Speaking to CarAdvice at the launch of the 2013 Honda Accord, Honda Australia Director, Stephen Collins, said that selling the two models side by side has proven a successful strategy for Honda.
“We think they are slightly different and over the journey of selling two Accords we’ve been very successful.” Collins said.
The previous Honda Accord, which was classified as a large car, sat above the Euro both in terms of size and appeal. The new model still maintains the same interior dimensions but has shrunk by 75mm and will get 85 percent of its volume from the 2.4-litre four-cylinder models – making it a contender for the medium car segment.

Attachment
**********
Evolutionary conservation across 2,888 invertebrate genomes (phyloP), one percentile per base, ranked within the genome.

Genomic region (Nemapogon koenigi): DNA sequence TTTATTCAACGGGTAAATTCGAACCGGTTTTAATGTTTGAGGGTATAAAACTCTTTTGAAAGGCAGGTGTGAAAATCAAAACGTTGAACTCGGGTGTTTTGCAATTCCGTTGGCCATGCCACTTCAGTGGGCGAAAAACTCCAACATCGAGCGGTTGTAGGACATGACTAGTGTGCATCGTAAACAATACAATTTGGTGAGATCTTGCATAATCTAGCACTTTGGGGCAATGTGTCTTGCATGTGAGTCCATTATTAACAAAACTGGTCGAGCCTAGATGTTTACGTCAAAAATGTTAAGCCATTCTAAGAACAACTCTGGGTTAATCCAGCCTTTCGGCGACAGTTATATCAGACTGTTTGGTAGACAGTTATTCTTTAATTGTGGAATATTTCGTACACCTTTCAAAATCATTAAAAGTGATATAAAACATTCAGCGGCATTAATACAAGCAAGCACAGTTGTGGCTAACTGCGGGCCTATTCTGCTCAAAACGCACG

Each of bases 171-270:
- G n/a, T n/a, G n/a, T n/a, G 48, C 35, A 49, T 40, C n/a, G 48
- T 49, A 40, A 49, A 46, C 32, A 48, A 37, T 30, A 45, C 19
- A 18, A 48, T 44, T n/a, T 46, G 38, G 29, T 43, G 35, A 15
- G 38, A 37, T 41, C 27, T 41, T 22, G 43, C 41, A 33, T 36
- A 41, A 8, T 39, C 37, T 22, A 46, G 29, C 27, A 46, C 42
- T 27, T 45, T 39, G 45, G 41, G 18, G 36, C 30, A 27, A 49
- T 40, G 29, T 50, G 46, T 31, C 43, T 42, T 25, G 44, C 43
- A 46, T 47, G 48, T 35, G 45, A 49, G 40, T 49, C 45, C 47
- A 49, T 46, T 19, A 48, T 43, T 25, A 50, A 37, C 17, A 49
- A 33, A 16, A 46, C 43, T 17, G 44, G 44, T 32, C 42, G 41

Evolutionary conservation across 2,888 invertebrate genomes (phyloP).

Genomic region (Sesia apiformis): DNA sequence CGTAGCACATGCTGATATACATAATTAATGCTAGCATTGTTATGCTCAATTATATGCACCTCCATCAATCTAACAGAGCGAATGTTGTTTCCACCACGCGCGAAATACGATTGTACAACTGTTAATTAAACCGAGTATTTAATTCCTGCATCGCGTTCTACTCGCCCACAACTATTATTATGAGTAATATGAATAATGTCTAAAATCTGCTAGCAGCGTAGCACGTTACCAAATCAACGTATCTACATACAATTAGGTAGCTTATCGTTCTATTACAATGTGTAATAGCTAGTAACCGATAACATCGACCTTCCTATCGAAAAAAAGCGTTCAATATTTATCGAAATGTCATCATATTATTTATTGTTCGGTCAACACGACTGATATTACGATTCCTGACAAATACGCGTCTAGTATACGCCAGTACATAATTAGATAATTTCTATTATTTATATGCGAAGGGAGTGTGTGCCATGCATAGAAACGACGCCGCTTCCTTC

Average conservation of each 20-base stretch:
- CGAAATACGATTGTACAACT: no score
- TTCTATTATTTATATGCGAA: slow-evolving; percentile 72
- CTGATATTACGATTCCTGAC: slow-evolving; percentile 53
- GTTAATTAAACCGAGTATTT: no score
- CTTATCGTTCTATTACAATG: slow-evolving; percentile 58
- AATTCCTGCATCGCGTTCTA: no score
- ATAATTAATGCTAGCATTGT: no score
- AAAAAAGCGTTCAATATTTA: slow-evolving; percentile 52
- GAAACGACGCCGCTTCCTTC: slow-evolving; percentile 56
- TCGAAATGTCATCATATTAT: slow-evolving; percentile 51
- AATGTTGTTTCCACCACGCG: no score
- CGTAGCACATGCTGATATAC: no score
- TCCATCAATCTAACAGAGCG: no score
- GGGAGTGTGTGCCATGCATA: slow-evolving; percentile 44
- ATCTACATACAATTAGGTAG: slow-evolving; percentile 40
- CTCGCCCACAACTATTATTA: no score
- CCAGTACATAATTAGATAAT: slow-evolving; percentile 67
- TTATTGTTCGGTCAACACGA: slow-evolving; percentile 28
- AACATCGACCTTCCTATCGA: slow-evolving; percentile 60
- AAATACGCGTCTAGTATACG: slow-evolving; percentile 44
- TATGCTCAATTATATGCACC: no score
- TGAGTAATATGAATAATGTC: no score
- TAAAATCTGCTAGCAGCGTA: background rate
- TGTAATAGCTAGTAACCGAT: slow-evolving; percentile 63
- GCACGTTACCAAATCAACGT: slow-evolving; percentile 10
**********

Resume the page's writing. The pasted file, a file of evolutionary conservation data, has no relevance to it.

Despite that, Collins believes the two cars have completely different buyers groups.
“Clearly we see that the Accord appeals to a bit more mature older type of buyer, little bit more make orientated, where as Euro is a bit younger, and people looking for a more sporty type sedan. For example rear legroom isn’t as important to Accord Euro buyers than Accord buyers.”
The same strategy proved unsuccessful for Hyundai, which recently killed its i45 sedan to concentrate on its smaller, more European focused i40 sedan and wagon.
Honda Australia has sold an average of 200 Accord Euros per month in 2013 and expects to sell 300 large-body Accords when the new model launchs in June.